Enjoy Santa Catalina Island when prices are lower, Crowds are smaller and the weather is still beautiful

by David DeVoss

As a parent nothing is more rewarding than introducing your children to new experiences on vacation. The problem is those vacations coincide with school holidays, and when you’re traveling with kids, so is every other family.

But when children grow up scheduling becomes more flexible. For empty- nesters and seniors that means it’s finally possible to travel during the off-season when there are bargain tickets, fewer people, lower hotel prices and more opportunities to talk to locals.

For Southern Californians, one of the most popular getaways is Santa Catalina, a remote yet surprisingly accessible 74-sq mile island only an hour away by ferry from Los Angeles and Orange counties.

Avalon is a favorite weekend escape during the summer. Though packed with people sitting on the sand or strolling between shops, the tiny city maintains its mellow vibe, perhaps because there is little traffic, save for golf carts.

But to get to know the real Santa Catalina it’s better to visit Avalon in the off season when only 30% of the town’s 1,051 hotel rooms and vacation rentals are occupied. During the summer season the hotel occupancy rate soars to 70% – 90% on weekends. You’ll always find a room but perhaps not in the location or price range you wanted.

Catalina’s populist roots were planted progressive chewing gum magnate William Wrigley Jr. In 1919, Wrigley bought Catalina Island with the intention of making it the Spring Training home for his Chicago Cubs and a vacation destination for working people.  Catalina, he said, would be a place where every man who bought a stick of Juicy Fruit gum could bring his family for an affordable beach vacation. Wrigley could afford to dream big. Because most of Avalon burned in 1915 he was able to buy the entire 21-mile long island for less than $3 million.

Wrigley at home in Avalon, 1926

Despite its proletarian roots, Avalon became an overnight favorite of Hollywood celebrities like John Wayne, Humphrey Bogart, Ronald Reagan and Errol Flynn, who often sailed his yacht to the island to hunt wild boar. In the years before international jet travel, Catalina was used for location shooting. Eight Tahitian villages were built along its 54 miles of coastline for the filming of Mutiny on the Bounty. Later, Hollywood brought in a small herd of buffalo to film a Zane Gray western. Unfortunately, the film’s producer didn’t know how difficult it is to capture bison. So today wild buffalo still wander the island’s interior.

The island’s most famous visitors, however, were the Chicago Cubs, who came to Avalon every Spring from 1921 to 1951. Though the field where they played was repurposed long ago, a Cubs shrine, of sorts, still exists inside Lolo Saldana’s barber shop just off Sumner Ave. in the Island Plaza.

Born in Avalon, Saldana, 90, still cuts hair. But his shop functions more as a Cubs museum. “I watched the Cubs when I was a kid,” he volunteers while shaving my neck with a straight razor. “I still have a bat that was used in the 1945 World Series against Detroit.”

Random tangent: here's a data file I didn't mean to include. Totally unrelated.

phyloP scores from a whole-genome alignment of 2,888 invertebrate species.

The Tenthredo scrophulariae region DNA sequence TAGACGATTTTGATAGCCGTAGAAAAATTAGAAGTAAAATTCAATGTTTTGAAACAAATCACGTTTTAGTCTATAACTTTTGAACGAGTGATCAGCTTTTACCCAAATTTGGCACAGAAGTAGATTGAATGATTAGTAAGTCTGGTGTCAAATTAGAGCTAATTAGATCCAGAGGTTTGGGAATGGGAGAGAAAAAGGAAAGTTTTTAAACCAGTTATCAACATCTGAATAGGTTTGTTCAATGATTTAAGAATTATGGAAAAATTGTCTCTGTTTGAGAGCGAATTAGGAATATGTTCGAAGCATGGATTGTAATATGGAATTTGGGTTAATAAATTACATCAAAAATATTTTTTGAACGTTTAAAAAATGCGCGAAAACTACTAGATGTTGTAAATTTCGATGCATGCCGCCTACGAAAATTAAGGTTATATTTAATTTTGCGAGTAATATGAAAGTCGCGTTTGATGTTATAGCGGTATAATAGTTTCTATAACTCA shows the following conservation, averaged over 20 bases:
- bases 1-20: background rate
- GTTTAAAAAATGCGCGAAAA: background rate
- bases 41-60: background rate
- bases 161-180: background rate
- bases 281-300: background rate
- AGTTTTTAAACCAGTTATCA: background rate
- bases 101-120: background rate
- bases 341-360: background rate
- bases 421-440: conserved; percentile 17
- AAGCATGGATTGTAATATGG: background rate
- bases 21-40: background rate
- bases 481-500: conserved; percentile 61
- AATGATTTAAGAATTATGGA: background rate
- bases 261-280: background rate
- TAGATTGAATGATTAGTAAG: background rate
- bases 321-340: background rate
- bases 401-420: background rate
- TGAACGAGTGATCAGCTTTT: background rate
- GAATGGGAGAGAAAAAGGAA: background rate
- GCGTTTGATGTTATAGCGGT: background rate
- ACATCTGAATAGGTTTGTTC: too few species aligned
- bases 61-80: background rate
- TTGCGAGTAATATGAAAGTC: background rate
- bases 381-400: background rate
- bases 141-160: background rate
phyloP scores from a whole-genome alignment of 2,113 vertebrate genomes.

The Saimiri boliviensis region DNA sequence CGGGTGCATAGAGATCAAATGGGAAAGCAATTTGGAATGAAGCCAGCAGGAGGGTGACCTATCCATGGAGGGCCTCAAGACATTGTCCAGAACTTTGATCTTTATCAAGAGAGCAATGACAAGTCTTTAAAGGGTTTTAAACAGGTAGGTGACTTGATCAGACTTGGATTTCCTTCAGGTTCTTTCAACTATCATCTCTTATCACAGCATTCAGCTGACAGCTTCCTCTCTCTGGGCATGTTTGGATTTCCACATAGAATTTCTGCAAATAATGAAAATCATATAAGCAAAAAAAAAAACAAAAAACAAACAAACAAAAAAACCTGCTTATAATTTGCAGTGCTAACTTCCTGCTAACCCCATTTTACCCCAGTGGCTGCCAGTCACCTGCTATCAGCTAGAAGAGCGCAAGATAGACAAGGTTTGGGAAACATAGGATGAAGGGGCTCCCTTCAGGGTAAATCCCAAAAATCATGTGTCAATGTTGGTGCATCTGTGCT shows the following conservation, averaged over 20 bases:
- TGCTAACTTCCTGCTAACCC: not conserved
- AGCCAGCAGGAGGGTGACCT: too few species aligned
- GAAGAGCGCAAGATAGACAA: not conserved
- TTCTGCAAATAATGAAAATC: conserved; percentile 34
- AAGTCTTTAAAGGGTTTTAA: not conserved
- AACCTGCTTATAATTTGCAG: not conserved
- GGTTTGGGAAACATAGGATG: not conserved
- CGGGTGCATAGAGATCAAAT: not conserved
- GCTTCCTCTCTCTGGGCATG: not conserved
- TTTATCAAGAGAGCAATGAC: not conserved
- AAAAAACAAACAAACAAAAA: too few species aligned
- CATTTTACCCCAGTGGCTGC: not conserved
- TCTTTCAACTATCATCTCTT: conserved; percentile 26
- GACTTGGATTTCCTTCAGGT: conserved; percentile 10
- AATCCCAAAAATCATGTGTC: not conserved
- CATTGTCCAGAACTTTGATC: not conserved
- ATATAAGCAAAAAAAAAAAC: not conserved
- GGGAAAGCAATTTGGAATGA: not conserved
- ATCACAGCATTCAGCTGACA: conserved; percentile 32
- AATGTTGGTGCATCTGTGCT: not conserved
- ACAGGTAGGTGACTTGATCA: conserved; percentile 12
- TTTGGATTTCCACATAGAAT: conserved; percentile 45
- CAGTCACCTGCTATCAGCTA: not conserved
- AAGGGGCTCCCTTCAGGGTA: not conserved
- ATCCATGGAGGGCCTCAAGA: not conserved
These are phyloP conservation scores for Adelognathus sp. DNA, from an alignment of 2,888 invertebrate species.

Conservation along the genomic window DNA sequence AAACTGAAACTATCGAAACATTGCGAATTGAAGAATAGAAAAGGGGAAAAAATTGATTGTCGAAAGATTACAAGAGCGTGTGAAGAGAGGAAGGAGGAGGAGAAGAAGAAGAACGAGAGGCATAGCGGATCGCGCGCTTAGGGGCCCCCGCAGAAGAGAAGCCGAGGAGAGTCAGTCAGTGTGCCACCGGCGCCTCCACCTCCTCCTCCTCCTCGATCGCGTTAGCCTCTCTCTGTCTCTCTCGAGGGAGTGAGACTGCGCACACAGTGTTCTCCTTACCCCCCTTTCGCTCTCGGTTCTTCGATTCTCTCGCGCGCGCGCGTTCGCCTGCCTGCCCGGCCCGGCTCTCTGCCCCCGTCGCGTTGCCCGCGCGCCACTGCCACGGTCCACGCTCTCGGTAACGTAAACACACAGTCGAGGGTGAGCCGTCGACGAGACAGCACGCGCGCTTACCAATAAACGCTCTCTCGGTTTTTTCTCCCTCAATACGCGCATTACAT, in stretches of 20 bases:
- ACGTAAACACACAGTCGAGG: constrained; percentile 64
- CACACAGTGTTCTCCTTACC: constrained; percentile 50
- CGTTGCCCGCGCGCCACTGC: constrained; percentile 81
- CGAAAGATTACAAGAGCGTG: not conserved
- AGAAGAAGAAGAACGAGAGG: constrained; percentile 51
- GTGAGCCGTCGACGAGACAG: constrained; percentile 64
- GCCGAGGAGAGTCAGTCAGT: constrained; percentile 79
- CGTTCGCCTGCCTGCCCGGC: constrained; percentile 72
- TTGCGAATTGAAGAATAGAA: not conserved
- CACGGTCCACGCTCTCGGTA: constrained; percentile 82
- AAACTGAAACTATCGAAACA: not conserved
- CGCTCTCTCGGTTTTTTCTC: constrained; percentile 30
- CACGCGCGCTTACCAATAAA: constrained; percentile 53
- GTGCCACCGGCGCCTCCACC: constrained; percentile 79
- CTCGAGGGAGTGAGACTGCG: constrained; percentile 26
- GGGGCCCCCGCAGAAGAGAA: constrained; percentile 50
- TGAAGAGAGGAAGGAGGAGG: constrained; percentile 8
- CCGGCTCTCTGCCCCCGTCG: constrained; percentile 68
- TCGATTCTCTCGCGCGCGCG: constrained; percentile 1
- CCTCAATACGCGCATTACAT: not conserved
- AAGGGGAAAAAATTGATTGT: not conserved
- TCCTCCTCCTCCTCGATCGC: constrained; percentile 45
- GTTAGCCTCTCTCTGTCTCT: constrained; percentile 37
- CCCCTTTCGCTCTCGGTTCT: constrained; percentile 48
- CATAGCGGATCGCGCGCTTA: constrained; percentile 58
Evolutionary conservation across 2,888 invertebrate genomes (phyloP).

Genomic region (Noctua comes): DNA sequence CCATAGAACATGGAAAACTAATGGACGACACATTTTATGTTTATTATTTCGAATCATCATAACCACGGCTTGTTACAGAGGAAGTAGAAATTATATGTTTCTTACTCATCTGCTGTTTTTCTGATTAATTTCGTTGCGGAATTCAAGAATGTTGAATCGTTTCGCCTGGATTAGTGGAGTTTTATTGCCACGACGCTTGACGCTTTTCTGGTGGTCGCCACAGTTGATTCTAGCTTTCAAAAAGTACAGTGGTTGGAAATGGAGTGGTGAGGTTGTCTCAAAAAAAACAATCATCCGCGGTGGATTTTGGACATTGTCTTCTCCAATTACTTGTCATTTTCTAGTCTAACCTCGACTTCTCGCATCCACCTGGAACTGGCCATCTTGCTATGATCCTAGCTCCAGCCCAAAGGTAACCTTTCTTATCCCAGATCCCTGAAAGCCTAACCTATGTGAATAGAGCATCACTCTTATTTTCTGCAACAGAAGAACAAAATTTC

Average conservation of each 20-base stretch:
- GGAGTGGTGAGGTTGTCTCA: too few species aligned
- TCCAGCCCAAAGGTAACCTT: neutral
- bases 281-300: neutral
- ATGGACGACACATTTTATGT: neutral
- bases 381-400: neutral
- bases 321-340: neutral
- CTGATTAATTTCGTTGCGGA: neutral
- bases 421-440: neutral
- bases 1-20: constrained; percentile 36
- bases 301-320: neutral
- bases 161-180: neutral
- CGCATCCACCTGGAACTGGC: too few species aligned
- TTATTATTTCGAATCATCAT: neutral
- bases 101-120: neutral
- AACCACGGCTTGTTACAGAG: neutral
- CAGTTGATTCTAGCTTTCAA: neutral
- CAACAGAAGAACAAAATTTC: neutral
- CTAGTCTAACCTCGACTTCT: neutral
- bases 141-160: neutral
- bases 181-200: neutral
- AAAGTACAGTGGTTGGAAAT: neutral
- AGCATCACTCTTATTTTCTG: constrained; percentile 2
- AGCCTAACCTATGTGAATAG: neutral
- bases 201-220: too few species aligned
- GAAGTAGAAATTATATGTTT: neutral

Saldana’s memories are interrupted periodically by the arrival of picture-taking tourists and locals who take seats along the wall and await their turn to gossip.

But Lolo is not ready to yield the floor. “Ernie Banks sat in that very chair,” he says with a wave of the razor. “Offered to teach my how to hit, but I told him I already could. So then Ernie smiles and says, ‘but you’ve never been schooled by somebody who’s hit 500 home runs.'”

Avalon is a full service community with a tiny population of 4,000 more than a third of which live off the island. Architecturally, it’s an imperfect blend of Cape Cod and California Colonial; a Cabot Cove for the Pacific Rim. One of Catalina’s most distinctive features, aside from the rolling mountain peaks and valleys that cover 88% of the island, is its star-filled night sky. In Los Angeles and San Diego it’s difficult to see beyond the moon because of glaring ambient light. But on Catalina the heavens reveal their celestial beauty.

The best person to show you the stars is Kathleen Carlisle, who escorts small groups of visitors at dusk to an outcrop next to the old Wrigley Mansion to look at constellations and star clusters. The star gazing occurs while listening to a compelling astronomy lesson featuring Copernicus, Aristotle and Galileo that is less an academic discourse than a history of how ancient societies used the stars to explain the mysteries of the earth.

The 26-miles separating Avalon from the mainland keep the night sky dark, but it also makes everything you buy in Avalon expensive. Gasoline is $7 a gallon here. Most of the items in the local supermarket cost at least $1 more than they would in Los Angeles. Logistics are a constant concern. No people in America appreciate Amazon Prime more than the citizens of Avalon.

Getting to Catalina

Catalina has a tiny airport perched atop a 1,602-ft. mountain that serves buffalo burgers in the coffee shop. But the cheapest, fastest and most comfortable way to get to the island is by ferry. Catalina Express has 30 departures a day to Avalon from San Pedro, Long Beach and Dana Point. Trips on the high-speed catamarans take about one hour from San Pedro and Long Beach where secure parking costs $19 a day. Book online at or call (800) 995-4386.


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